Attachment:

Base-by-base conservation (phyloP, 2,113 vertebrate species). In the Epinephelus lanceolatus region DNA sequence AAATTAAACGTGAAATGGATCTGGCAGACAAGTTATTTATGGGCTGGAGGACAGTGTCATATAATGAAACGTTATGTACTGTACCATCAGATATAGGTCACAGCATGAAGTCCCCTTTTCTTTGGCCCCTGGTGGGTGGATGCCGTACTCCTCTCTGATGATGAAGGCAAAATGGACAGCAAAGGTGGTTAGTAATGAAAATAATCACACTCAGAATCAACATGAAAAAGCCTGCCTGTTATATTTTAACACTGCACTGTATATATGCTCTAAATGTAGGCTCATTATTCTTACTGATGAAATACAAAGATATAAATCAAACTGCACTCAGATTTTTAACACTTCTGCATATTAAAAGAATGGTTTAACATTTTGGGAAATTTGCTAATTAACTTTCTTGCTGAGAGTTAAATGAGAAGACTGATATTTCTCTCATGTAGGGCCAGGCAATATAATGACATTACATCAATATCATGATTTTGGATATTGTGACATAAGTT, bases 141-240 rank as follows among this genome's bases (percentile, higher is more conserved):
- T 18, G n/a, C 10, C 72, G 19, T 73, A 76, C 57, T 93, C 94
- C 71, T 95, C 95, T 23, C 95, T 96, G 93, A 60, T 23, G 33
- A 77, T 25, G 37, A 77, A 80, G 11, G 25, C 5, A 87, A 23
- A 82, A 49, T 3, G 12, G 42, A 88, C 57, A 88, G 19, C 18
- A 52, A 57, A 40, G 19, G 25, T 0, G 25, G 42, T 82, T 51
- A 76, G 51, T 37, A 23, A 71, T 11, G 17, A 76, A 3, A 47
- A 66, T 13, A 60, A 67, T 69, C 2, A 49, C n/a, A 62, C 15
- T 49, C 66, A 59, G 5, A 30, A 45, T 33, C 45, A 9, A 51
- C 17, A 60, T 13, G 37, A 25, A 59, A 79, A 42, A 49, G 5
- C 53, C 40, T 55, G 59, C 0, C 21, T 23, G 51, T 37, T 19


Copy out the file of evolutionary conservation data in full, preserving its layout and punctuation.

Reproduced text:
Base-by-base conservation (phyloP, 2,113 vertebrate species). In the Epinephelus lanceolatus region DNA sequence AAATTAAACGTGAAATGGATCTGGCAGACAAGTTATTTATGGGCTGGAGGACAGTGTCATATAATGAAACGTTATGTACTGTACCATCAGATATAGGTCACAGCATGAAGTCCCCTTTTCTTTGGCCCCTGGTGGGTGGATGCCGTACTCCTCTCTGATGATGAAGGCAAAATGGACAGCAAAGGTGGTTAGTAATGAAAATAATCACACTCAGAATCAACATGAAAAAGCCTGCCTGTTATATTTTAACACTGCACTGTATATATGCTCTAAATGTAGGCTCATTATTCTTACTGATGAAATACAAAGATATAAATCAAACTGCACTCAGATTTTTAACACTTCTGCATATTAAAAGAATGGTTTAACATTTTGGGAAATTTGCTAATTAACTTTCTTGCTGAGAGTTAAATGAGAAGACTGATATTTCTCTCATGTAGGGCCAGGCAATATAATGACATTACATCAATATCATGATTTTGGATATTGTGACATAAGTT, bases 141-240 rank as follows among this genome's bases (percentile, higher is more conserved):
- T 18, G n/a, C 10, C 72, G 19, T 73, A 76, C 57, T 93, C 94
- C 71, T 95, C 95, T 23, C 95, T 96, G 93, A 60, T 23, G 33
- A 77, T 25, G 37, A 77, A 80, G 11, G 25, C 5, A 87, A 23
- A 82, A 49, T 3, G 12, G 42, A 88, C 57, A 88, G 19, C 18
- A 52, A 57, A 40, G 19, G 25, T 0, G 25, G 42, T 82, T 51
- A 76, G 51, T 37, A 23, A 71, T 11, G 17, A 76, A 3, A 47
- A 66, T 13, A 60, A 67, T 69, C 2, A 49, C n/a, A 62, C 15
- T 49, C 66, A 59, G 5, A 30, A 45, T 33, C 45, A 9, A 51
- C 17, A 60, T 13, G 37, A 25, A 59, A 79, A 42, A 49, G 5
- C 53, C 40, T 55, G 59, C 0, C 21, T 23, G 51, T 37, T 19